Court Rules Registered Domain Name Is Not Trademark

A registered domain name must be providing goods and services in order for it to receive trademark protection, a federal court ruled late last week.

The ruling, made by a panel from the Ninth Circuit U.S. Court of Appeals in San Francisco, comes from a dispute involving the domain name Brookfield Communications, a movie industry vendor, sued video rental chain West Coast Entertainment for infringing on its trademarked software database by registering

Even though West Coast had registered the domain name almost two years before Brookfield used the Moviebuff name on the Web, the three-member panel agreed that Brookfield used the name in commerce first, and therefore was entitled to trademark protection online.

“Registration with Network Solutions, however, does not in itself constitute “use” for purposes of acquiring trademark priority,” wrote the panel in its opinion. “. . .We must therefore conclude that Brookfield is the senior user because it marketed “Moviebuff” products well before West Coast began using “” in commerce. . .”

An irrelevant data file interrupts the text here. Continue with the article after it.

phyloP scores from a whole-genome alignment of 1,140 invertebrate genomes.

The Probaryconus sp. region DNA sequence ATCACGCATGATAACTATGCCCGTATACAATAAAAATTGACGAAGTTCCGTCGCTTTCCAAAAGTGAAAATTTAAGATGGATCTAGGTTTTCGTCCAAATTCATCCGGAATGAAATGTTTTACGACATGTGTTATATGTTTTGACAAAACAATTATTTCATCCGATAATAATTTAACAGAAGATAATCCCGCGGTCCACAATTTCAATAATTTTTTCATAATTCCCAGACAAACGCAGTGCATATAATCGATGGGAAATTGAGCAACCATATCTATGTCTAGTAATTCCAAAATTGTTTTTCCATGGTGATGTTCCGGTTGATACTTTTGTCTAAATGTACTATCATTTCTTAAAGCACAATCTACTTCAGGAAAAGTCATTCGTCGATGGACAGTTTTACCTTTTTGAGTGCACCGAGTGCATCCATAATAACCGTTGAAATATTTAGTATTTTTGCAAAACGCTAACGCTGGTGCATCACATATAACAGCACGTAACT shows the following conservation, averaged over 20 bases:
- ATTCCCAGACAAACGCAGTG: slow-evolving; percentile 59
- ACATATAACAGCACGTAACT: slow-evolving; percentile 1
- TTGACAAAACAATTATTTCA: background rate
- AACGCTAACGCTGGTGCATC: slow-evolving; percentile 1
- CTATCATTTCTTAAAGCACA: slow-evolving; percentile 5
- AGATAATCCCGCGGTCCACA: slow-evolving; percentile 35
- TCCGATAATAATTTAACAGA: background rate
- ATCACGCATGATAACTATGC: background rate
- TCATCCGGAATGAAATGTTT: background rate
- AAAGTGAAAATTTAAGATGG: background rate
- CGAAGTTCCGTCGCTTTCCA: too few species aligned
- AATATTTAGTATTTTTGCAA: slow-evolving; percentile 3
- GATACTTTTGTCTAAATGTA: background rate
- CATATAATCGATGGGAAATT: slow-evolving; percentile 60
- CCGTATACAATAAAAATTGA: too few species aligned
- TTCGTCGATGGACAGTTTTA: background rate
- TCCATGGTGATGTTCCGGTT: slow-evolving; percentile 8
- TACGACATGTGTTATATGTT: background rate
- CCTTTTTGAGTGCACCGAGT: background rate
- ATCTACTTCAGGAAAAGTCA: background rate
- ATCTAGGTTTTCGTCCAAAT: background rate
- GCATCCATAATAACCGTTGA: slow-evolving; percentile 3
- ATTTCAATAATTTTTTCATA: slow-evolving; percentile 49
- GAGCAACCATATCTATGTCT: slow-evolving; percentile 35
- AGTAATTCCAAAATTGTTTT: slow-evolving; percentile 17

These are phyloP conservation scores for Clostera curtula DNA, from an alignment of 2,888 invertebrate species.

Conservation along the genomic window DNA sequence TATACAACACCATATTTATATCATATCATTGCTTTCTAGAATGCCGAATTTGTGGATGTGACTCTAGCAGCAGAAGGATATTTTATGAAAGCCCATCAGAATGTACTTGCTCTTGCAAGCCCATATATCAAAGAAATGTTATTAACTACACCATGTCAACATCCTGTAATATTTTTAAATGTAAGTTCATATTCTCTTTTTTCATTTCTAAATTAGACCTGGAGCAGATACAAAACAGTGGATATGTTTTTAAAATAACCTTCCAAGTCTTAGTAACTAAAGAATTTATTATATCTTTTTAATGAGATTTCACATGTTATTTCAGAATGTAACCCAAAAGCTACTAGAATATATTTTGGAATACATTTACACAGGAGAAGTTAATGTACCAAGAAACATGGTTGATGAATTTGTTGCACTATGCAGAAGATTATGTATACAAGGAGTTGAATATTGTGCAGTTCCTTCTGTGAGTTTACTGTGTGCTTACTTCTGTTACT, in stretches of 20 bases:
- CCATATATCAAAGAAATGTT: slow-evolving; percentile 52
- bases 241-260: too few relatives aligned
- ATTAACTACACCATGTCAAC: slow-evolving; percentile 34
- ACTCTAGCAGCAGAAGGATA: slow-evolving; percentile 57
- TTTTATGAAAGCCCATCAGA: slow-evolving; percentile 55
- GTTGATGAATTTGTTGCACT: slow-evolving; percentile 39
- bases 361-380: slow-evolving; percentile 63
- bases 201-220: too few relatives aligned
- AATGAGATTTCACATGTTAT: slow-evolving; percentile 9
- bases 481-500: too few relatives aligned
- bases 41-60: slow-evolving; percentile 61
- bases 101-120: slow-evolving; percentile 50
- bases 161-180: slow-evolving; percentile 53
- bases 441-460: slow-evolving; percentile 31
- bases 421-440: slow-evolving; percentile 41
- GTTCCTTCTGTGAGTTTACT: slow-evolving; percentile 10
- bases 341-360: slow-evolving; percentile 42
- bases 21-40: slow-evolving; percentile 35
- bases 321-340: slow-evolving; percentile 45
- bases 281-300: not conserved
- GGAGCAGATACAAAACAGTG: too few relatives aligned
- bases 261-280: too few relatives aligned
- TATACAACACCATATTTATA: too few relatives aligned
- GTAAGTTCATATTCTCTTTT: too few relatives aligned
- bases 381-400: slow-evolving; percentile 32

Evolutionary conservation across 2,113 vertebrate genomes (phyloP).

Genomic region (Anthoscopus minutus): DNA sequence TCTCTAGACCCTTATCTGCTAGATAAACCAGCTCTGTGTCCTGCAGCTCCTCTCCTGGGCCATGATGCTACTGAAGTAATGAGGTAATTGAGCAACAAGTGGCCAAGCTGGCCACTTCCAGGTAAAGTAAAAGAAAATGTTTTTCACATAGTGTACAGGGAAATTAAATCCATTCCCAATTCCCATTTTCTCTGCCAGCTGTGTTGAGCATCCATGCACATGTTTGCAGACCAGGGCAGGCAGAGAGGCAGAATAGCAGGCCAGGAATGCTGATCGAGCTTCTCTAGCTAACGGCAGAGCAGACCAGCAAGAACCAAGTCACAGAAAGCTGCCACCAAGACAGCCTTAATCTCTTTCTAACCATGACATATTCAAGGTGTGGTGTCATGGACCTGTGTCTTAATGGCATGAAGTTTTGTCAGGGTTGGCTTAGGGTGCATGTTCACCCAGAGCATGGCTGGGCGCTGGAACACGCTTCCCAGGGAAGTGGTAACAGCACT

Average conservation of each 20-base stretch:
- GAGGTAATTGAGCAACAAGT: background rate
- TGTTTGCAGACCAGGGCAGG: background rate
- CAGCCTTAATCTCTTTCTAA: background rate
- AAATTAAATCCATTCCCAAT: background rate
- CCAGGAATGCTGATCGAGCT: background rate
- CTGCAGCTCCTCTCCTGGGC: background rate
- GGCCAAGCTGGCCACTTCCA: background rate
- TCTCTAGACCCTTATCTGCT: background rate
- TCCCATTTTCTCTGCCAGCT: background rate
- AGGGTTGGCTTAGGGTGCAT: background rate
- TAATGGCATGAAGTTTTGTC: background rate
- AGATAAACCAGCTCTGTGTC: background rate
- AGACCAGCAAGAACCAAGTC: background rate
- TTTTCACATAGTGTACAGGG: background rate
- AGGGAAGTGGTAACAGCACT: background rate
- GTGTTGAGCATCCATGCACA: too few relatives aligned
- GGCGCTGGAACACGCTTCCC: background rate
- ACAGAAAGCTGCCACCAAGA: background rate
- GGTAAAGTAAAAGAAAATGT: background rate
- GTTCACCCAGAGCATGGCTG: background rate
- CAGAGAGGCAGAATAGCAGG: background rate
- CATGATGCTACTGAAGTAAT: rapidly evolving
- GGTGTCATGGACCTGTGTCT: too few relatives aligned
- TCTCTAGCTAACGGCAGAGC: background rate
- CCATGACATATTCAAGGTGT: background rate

West Coast did not begin using its domain name for commerce until October 1998, more than one year after Brookfield began its commerce site, Moviebuffonline.

The court cited the Lanham Act, which “grants trademark protection only to marks that are used to identify and to distinguish goods or service in commerce–which typically occurs when a mark is used in conjunction with the actual sale of goods or services.” The decision reversed a ruling previously made by U.S. District Court in California.

As a result of the court’s ruling, West Coast may no longer use the, nor may it use the moviebuff name in its metatags.

“Using another’s trademark in one’s metatags is much like posting a sign with another’s trademark in front of one’s story,” the panel wrote.

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